Many actions a computer might perform create the need for a counter-balancing "cleanup" action. For example, the act of opening a file creates a need to close it. The act of placing a call with a modem creates the need to disconnect it. Performing an action without performing the required counter-balancing cleanup may sometimes be harmless, but may sometimes have severe consequences in the computer or in the real world (failing to close a file before a user ejects the media may cause file corruption and data loss; failing to terminate a modem connection may cost someone many dollars in excess phone charges).
The purpose of IDisposable is provide a means by which well-behaved programs can make sure that any cleanup actions that need to be performed actually get done. Any routine which performs an operation that must be counter-balanced by cleanup should keep the information and impetus necessary to perform such cleanup until such time as it has been performed; if the routine can't perform such cleanup before returning to the caller, it should either (1) provide the information to the caller, and be documented as requiring the caller to use that information to perform the cleanup, or (2) keep the necessary information in one or more fields, and implement IDisposable; when IDisposable.Dispose is called, the object should use the saved information to perform the cleanup.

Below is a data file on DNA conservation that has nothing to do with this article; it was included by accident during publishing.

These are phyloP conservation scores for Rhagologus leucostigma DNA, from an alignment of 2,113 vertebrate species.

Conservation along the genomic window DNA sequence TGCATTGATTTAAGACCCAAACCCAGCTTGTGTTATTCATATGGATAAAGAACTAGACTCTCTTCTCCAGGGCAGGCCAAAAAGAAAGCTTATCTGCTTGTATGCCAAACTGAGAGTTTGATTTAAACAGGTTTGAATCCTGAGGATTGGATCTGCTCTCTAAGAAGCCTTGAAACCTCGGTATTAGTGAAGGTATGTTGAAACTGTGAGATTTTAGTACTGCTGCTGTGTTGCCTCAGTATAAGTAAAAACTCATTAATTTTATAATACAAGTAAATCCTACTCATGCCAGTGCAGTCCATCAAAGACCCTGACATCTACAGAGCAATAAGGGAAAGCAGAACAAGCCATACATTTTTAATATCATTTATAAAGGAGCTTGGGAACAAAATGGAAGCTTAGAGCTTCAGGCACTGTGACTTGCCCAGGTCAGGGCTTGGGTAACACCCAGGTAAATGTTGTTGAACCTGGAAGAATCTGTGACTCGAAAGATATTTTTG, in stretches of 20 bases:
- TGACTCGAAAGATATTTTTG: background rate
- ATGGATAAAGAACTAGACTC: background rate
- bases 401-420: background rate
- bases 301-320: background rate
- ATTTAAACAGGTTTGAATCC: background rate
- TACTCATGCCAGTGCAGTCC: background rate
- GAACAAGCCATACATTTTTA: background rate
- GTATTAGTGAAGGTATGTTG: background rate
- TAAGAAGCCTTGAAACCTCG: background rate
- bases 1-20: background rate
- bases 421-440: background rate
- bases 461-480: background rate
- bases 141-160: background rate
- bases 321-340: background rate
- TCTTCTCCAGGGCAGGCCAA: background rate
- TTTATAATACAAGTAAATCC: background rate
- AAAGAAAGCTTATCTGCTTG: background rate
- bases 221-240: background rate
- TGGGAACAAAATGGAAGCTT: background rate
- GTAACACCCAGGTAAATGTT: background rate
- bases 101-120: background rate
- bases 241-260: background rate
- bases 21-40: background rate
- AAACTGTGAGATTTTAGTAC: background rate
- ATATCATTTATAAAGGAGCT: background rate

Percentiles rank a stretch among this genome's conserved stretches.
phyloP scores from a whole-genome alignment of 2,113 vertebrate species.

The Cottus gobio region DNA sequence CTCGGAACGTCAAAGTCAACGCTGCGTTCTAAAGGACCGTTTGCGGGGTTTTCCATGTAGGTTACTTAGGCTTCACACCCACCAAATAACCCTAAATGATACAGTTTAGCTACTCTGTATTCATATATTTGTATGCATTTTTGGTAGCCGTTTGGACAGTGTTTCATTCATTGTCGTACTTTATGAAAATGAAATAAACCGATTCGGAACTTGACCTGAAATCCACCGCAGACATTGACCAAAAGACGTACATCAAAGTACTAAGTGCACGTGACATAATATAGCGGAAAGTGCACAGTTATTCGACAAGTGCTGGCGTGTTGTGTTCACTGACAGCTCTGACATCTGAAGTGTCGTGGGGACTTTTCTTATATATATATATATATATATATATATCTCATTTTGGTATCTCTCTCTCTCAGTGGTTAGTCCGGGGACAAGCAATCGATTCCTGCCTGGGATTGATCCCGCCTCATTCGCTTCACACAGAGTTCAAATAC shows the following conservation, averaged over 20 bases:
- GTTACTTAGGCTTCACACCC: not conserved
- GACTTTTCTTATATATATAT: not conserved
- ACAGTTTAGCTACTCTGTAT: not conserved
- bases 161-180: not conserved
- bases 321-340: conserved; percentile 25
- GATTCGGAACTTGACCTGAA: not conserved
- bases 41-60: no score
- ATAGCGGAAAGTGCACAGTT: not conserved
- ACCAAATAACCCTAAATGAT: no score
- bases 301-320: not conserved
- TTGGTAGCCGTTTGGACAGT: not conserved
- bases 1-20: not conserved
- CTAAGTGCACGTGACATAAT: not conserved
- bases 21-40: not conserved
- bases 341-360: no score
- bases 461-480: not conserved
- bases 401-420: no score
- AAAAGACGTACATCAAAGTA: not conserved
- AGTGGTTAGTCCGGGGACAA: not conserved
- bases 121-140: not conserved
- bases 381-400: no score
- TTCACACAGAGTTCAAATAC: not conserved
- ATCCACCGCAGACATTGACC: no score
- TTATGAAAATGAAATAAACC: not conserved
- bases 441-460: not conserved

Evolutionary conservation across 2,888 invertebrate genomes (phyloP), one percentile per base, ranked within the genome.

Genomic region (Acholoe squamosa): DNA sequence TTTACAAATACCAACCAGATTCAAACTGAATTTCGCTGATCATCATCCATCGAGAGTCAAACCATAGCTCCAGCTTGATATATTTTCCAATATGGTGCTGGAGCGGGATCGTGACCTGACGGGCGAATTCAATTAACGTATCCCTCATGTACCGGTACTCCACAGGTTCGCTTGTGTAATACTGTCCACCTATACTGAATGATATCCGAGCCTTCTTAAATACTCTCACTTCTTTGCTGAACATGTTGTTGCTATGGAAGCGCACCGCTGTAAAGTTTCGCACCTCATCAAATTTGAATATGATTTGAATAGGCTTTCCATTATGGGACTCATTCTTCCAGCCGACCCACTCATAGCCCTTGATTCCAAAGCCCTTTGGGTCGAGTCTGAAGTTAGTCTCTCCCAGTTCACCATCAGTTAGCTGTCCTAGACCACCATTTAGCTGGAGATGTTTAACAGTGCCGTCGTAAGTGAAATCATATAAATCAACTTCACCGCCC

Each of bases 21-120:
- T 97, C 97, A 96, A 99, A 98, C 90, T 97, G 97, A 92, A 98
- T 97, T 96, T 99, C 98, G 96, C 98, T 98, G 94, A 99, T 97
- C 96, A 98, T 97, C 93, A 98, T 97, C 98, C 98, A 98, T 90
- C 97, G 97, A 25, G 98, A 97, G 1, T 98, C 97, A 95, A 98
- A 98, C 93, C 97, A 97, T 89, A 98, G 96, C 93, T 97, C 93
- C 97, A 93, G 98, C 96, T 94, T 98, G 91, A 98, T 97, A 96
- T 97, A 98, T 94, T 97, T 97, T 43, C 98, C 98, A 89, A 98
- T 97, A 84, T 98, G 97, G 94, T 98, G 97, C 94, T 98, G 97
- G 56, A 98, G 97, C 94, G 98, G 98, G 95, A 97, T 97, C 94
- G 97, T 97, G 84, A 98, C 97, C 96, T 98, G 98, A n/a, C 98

Note that IDisposable only works cleanly if any object that requests the creation of an IDisposable object accepts and honors the responsibility of making sure that the object's IDisposable.Dispose method will be called sometime. The system does provide a "backup" means, called finalization, which objects can use to ensure that they get a chance to perform their cleanup. Essentially, an object registers a request with the system that says "Let me know if I've been abandoned". If the system detects that an object has been abandoned, it will try to give the object a chance to perform any necessary cleanup. Note the system may take awhile to notice that an object has been abandoned, and for various reasons the notifications may not always happen. It is almost always much better to call IDisposable.Dispose on objects before they are abandoned, than to rely upon the "last chance" finalization mechanism.